According to experts who are familiar with the Iranian program, the Americans and the Russians came to the meeting with competing agendas. The Americans were intent on emphasizing the Iranian threat because of their fears about Iran’s alleged nuclear weapons programs and their support for a multibillion-dollar missile defense shield that is a priority of the Obama administration. The Russians focused on playing down the threat because they opposed the missile shield and because of their embarrassment that Russian technology was showing up in North Korean and Iranian missile systems.
November 30th, 2010 · Accountability, National Security, Terrorist Threat, WikiLeaks
By Ellen Nakashima and Jerry Markon Washington Post Staff Writers
Tuesday, November 30, 2010; 12:13 AM
Federal authorities are investigating whether WikiLeaks founder Julian Assange violated criminal laws in the group’s release of government documents, including possible charges under the Espionage Act, sources familiar with the inquiry said Monday.
Attorney General Eric H. Holder Jr. said the Justice Department and Pentagon are conducting “an active, ongoing criminal investigation.” Others familiar with the probe said the FBI is examining everyone who came into possession of the documents, including those who gave the materials to WikiLeaks and also the organization itself. No charges are imminent, the sources said, and it is unclear whether any will be brought.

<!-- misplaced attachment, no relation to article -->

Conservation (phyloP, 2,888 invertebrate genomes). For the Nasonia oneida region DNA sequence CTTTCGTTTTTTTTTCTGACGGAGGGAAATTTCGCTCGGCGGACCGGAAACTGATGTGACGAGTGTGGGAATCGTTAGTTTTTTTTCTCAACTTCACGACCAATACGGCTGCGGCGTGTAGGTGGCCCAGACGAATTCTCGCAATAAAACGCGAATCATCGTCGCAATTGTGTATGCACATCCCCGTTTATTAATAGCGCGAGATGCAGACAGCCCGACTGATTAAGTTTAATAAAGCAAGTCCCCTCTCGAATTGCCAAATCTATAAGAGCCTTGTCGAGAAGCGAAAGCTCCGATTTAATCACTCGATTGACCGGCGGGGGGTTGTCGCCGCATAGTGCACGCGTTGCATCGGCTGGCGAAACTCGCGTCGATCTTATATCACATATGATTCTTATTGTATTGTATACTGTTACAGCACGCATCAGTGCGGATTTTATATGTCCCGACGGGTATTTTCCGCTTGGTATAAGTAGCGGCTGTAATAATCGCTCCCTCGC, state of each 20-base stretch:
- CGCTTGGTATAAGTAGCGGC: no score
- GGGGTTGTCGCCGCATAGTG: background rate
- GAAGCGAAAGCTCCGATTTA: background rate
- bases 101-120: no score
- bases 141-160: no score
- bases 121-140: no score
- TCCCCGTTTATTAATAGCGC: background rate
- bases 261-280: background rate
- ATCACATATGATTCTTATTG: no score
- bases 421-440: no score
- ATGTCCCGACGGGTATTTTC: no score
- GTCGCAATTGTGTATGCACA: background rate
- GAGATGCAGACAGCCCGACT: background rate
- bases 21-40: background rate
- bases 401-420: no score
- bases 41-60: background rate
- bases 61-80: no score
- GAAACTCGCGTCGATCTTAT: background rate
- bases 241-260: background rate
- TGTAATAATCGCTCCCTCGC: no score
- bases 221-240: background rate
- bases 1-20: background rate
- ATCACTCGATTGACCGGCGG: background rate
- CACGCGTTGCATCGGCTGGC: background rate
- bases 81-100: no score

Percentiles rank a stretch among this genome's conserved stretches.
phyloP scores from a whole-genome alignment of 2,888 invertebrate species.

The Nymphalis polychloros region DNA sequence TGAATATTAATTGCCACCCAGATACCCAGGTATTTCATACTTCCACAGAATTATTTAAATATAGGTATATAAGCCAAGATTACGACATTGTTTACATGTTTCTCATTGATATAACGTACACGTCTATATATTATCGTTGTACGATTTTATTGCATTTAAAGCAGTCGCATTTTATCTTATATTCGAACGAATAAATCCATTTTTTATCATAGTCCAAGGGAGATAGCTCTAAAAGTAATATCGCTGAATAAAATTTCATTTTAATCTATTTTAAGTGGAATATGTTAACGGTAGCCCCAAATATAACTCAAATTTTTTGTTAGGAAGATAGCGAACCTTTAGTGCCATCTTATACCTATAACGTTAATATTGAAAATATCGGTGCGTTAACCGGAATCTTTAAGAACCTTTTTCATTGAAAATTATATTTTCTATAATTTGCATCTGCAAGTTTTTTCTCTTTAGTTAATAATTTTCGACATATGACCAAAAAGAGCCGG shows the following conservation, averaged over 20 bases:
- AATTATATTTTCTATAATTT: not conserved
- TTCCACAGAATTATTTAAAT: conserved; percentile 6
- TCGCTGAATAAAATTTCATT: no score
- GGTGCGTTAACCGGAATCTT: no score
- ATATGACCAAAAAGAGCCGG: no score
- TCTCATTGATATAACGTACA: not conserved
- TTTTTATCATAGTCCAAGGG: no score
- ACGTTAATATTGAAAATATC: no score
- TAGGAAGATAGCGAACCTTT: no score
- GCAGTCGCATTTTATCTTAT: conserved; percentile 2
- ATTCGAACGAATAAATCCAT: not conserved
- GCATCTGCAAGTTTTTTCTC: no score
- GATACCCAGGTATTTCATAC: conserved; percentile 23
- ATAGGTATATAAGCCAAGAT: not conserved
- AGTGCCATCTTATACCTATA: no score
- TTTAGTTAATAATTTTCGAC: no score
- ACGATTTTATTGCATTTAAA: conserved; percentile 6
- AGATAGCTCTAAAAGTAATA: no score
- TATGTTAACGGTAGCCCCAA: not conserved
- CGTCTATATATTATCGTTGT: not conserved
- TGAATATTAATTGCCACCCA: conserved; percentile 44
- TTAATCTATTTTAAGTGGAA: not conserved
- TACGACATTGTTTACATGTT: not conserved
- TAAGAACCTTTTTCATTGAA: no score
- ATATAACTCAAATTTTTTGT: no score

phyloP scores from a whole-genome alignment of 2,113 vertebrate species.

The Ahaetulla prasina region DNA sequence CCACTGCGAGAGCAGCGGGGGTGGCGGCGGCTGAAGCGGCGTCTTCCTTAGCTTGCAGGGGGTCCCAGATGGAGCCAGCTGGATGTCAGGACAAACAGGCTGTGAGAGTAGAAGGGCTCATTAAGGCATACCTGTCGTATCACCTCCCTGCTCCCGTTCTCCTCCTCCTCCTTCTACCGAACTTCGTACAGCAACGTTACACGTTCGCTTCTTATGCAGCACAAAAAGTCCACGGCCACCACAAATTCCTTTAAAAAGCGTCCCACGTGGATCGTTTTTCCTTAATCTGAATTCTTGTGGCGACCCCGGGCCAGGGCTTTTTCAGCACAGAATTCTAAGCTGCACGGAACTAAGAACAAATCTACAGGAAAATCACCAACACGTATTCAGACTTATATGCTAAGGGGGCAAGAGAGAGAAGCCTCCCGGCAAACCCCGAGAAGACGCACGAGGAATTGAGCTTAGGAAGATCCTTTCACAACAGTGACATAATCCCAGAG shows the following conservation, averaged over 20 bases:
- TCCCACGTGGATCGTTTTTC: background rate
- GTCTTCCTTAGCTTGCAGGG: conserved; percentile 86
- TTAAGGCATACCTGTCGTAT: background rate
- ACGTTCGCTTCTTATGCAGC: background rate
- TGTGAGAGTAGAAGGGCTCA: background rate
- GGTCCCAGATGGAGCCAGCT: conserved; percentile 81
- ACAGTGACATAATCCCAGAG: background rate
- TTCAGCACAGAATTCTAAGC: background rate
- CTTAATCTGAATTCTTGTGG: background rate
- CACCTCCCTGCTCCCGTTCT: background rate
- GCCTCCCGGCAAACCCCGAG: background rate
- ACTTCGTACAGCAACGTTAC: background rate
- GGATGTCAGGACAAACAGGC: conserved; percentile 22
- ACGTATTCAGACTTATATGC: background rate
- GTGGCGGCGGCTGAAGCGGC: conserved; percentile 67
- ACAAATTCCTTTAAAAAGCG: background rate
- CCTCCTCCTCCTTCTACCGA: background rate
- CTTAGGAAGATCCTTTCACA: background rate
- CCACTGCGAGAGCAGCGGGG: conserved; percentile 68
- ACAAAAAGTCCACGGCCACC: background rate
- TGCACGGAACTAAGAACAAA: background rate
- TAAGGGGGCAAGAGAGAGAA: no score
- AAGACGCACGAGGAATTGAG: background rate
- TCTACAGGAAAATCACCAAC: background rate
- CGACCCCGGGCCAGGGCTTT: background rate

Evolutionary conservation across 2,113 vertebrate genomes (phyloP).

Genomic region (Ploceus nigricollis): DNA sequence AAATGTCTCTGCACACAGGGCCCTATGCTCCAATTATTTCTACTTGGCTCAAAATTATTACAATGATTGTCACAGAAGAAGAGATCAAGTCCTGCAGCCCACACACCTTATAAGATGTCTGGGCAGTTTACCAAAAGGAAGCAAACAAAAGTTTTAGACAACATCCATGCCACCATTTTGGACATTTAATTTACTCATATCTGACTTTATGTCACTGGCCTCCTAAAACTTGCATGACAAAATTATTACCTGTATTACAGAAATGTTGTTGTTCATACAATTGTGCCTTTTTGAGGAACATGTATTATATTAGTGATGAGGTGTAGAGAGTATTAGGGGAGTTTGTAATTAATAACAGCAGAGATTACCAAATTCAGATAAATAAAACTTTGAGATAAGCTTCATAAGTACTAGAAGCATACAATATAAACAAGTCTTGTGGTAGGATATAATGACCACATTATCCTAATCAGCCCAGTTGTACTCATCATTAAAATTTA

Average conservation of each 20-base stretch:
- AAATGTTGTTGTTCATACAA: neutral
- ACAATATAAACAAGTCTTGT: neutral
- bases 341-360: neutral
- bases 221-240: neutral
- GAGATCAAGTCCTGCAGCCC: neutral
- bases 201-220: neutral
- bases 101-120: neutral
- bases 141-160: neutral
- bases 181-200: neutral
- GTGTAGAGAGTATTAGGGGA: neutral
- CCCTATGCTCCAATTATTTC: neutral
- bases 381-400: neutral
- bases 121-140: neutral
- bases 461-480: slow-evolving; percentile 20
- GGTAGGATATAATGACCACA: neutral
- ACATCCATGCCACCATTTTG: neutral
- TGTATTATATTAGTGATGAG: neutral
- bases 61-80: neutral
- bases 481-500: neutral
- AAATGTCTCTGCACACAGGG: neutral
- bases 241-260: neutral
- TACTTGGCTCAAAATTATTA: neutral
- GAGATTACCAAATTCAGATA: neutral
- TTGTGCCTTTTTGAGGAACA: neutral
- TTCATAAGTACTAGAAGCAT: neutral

Former prosecutors cautioned that prosecutions involving leaked classified information are difficult because the Espionage Act is a 1917 statute that preceded Supreme Court cases that expanded First Amendment protections. The government also would have to persuade another country to turn over Assange, who is outside the United States.
But the sources, who spoke on the condition of anonymity because the inquiry is rapidly unfolding, said charges could be filed under the act. The U.S. attorney’s office in Alexandria – which in 2005 brought Espionage Act charges, now dropped, against two former pro-Israel lobbyists – is involved in the effort, the sources said.
The Pentagon is leading the investigation and it remains unclear whether any additional charges would be brought in the military or civilian justice systems. Pfc. Bradley Manning, an Army intelligence analyst suspected of being the source of the WikiLeaks documents, was arrested by the military this year.
Holder was asked Monday how the United States could prosecute Assange, who is an Australian citizen. “Let me be very clear,” he replied. “It is not saber rattling.
November 29th, 2010 · Homeland Security, Immigration, National Security, Obama's Scheme, Selling Out the US, Terrorism from Within, Terrorist Attack, Terrorist Threat